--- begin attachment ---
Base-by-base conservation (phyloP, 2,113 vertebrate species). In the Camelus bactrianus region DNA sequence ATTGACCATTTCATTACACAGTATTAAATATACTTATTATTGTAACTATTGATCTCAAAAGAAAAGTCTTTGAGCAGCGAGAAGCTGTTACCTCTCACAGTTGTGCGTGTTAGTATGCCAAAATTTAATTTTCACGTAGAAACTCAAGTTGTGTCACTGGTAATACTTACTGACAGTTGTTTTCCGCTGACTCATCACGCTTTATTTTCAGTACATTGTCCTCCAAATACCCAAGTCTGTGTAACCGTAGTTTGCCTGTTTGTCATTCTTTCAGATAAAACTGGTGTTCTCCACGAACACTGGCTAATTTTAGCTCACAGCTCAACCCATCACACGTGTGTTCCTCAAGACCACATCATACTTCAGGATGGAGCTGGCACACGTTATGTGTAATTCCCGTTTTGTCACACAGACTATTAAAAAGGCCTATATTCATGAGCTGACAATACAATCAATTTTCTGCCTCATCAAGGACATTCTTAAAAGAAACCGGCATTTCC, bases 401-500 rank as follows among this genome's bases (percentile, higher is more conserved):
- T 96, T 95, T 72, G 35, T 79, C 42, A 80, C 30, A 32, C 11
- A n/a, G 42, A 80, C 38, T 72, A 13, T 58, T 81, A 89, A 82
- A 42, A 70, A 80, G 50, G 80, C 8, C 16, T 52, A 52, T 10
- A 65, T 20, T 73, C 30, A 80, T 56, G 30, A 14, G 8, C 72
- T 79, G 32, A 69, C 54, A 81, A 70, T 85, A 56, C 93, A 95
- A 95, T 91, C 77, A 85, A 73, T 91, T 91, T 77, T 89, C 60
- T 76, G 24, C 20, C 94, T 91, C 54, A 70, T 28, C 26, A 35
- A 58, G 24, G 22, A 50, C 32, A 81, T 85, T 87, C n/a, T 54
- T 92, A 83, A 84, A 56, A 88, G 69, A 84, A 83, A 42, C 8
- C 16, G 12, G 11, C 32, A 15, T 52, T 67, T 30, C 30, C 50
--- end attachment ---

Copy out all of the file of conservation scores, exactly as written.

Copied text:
Base-by-base conservation (phyloP, 2,113 vertebrate species). In the Camelus bactrianus region DNA sequence ATTGACCATTTCATTACACAGTATTAAATATACTTATTATTGTAACTATTGATCTCAAAAGAAAAGTCTTTGAGCAGCGAGAAGCTGTTACCTCTCACAGTTGTGCGTGTTAGTATGCCAAAATTTAATTTTCACGTAGAAACTCAAGTTGTGTCACTGGTAATACTTACTGACAGTTGTTTTCCGCTGACTCATCACGCTTTATTTTCAGTACATTGTCCTCCAAATACCCAAGTCTGTGTAACCGTAGTTTGCCTGTTTGTCATTCTTTCAGATAAAACTGGTGTTCTCCACGAACACTGGCTAATTTTAGCTCACAGCTCAACCCATCACACGTGTGTTCCTCAAGACCACATCATACTTCAGGATGGAGCTGGCACACGTTATGTGTAATTCCCGTTTTGTCACACAGACTATTAAAAAGGCCTATATTCATGAGCTGACAATACAATCAATTTTCTGCCTCATCAAGGACATTCTTAAAAGAAACCGGCATTTCC, bases 401-500 rank as follows among this genome's bases (percentile, higher is more conserved):
- T 96, T 95, T 72, G 35, T 79, C 42, A 80, C 30, A 32, C 11
- A n/a, G 42, A 80, C 38, T 72, A 13, T 58, T 81, A 89, A 82
- A 42, A 70, A 80, G 50, G 80, C 8, C 16, T 52, A 52, T 10
- A 65, T 20, T 73, C 30, A 80, T 56, G 30, A 14, G 8, C 72
- T 79, G 32, A 69, C 54, A 81, A 70, T 85, A 56, C 93, A 95
- A 95, T 91, C 77, A 85, A 73, T 91, T 91, T 77, T 89, C 60
- T 76, G 24, C 20, C 94, T 91, C 54, A 70, T 28, C 26, A 35
- A 58, G 24, G 22, A 50, C 32, A 81, T 85, T 87, C n/a, T 54
- T 92, A 83, A 84, A 56, A 88, G 69, A 84, A 83, A 42, C 8
- C 16, G 12, G 11, C 32, A 15, T 52, T 67, T 30, C 30, C 50